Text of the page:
So this week the Tucker Free Library was lucky enough to score some new books, all of which are pretty awesome.  There is The Madbury Lens for those of you who have strong stomachs and love horror.  For the reader who enjoys a more realistic family drama, why then The Sweetness of Salt is the book for you.  And if you love music and insurmountable odds, then I highly recommend Five Flavors of Dumb.  We also have a new book by Charles de Lint, The Painted Boy.  I while I could go on forever about my love for Charles de Lint’s writing, you might get bored with me.  So I decided to get a friend to do it for me.

Christina Franke is a phenomenal librarian who I had the extreme fortune of meeting while at school.  We were team members on the University of Pittsburgh Book Cart Drill Team, and spent much time twirling book carts around while dressed up as skeletons.  Christina has what may be the best super power in the world: the awesome ability to read advanced copies of books before they are officially released.  We benefit from this power, for she can give us the inside scoop on what is coming up in the fast paced world of Young Adult literature.  She tolerates my love for zombies and in return I have forced her to read many zombie books.  You don’t have to tell me, I already  know that I am a great friend.  So with out further ado, here is a review of The Painted Boy by the spectacular Christina Franke!

Brief Summary:
Jay Li thought he was a normal boy until, at the age of eleven, a tattoo of a golden dragon spread itself across his back in one painful day. This means that he is a yellow dragon, selected to protect like many throughout his line, which runs back to the time of the emperor in China. His grandmother Paupau is a dragon too; she teaches him with riddles and breathing exercises but will tell him nothing concrete. This is understandably frustrating. It is decided that he will leave, as part of his training and go prove himself as a dragon somewhere. He chooses a new place by pointing at a map and then moves to his new home, Santo del Vado Viejo. Quickly, he makes new friends and new enemies in this desert town. His life has more meaning now than ever before and he loves living there, except that he keeps discovering new abilities and responsibilities. How can he live a real life if he actually is a dragon?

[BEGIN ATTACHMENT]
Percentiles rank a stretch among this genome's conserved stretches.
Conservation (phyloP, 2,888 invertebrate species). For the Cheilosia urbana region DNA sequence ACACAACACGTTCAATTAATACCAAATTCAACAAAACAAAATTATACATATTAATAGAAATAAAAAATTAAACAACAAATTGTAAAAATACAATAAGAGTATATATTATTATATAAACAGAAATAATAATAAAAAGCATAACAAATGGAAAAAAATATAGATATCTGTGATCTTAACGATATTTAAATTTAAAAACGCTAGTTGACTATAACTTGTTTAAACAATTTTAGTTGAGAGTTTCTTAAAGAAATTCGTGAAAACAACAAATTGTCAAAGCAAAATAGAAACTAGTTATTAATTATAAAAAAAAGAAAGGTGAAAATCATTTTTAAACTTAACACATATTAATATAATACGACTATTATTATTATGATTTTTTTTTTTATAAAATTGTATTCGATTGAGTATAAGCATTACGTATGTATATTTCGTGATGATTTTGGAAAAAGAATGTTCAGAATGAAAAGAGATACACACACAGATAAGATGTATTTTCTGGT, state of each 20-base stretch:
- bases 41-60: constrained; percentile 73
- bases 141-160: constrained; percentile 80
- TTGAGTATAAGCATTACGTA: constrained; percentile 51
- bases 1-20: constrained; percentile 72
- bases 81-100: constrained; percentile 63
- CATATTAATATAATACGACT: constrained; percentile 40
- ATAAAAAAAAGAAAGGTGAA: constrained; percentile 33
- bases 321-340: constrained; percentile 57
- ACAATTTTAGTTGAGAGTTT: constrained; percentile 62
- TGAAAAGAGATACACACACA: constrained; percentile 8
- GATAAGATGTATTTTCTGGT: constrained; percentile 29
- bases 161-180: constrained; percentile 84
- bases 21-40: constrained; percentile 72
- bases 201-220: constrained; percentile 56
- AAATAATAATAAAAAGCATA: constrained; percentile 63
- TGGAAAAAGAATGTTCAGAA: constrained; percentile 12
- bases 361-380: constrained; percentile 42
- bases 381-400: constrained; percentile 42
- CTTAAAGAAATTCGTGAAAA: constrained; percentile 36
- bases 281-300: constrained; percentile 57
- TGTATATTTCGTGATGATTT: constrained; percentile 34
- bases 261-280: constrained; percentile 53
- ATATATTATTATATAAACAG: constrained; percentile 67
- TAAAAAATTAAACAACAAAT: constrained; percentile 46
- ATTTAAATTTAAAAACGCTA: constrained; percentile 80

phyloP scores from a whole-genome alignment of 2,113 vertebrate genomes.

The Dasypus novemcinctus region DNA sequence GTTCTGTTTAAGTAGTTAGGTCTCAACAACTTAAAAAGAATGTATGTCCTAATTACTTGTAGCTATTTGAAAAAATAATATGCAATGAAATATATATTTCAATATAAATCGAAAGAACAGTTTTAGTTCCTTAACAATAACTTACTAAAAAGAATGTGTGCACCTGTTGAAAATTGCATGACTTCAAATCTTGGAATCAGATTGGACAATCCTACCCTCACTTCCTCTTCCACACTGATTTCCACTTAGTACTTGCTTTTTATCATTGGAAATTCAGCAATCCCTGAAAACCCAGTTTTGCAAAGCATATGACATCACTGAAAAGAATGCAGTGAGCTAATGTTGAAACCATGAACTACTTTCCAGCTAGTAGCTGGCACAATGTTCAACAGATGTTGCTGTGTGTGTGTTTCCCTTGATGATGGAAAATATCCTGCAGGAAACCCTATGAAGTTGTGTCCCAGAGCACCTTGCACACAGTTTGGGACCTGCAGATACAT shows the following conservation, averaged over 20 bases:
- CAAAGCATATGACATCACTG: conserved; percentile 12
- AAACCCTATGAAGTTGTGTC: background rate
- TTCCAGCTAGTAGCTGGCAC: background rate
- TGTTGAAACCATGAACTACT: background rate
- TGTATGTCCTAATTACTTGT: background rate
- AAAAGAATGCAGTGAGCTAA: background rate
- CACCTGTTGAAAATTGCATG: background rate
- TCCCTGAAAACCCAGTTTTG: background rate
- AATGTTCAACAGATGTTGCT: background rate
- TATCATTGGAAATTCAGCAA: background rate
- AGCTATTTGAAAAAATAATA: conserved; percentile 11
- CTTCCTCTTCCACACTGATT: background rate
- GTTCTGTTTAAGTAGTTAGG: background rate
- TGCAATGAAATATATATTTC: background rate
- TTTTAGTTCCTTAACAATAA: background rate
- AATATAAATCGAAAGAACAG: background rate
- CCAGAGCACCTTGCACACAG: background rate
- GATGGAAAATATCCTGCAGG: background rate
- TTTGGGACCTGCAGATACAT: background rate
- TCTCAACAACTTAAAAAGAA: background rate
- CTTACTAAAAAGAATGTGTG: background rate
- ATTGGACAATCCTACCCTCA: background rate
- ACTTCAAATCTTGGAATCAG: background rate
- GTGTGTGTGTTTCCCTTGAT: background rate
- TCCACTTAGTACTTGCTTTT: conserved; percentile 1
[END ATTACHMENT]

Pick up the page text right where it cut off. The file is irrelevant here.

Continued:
Before picking this book up, I had heard of Charles de Lint, but had never gotten around to giving any of his books a try yet. Well, I will now. I loved this book from the first couple of pages and it never lost my interest. The story is original, the characters likable and the plot well-paced. Charles de Lint, if this book is representative, is a master storyteller and I cannot wait to read more of his books. I may have just found a new favorite!

The only thing that I disliked about this book was some unevenness in the point of view, which may have been sorted out in the finalized copy of the book. Most of the story is told in third person and follows various characters. Occasionally though, a section will be given the heading “Jay” and will be told from Jay’s perspective. While this is clear, it does feel a bit like cheating. Either do the whole book from Jay’s perspective or do it all in third person. This might not have bothered me had it felt like there was any reason for these four or so sections to be from his point of view; I really do not think that these windows to his thoughts added anything that could not have been done with the third person narration.

Jay has a major task to accomplish and a bad guy to take down, which is typical for a fantasy novel, but that is not the real focus of the novel. The Painted Boy is first and foremost a Bildungsroman, a coming of age story for Jay. The focus is placed on his inner development and not on the external struggle. Do not think that this means the book lacks plot or excitement because of this.

Highly recommended!

If you like this review and want to check out others by Ms. Franke go to :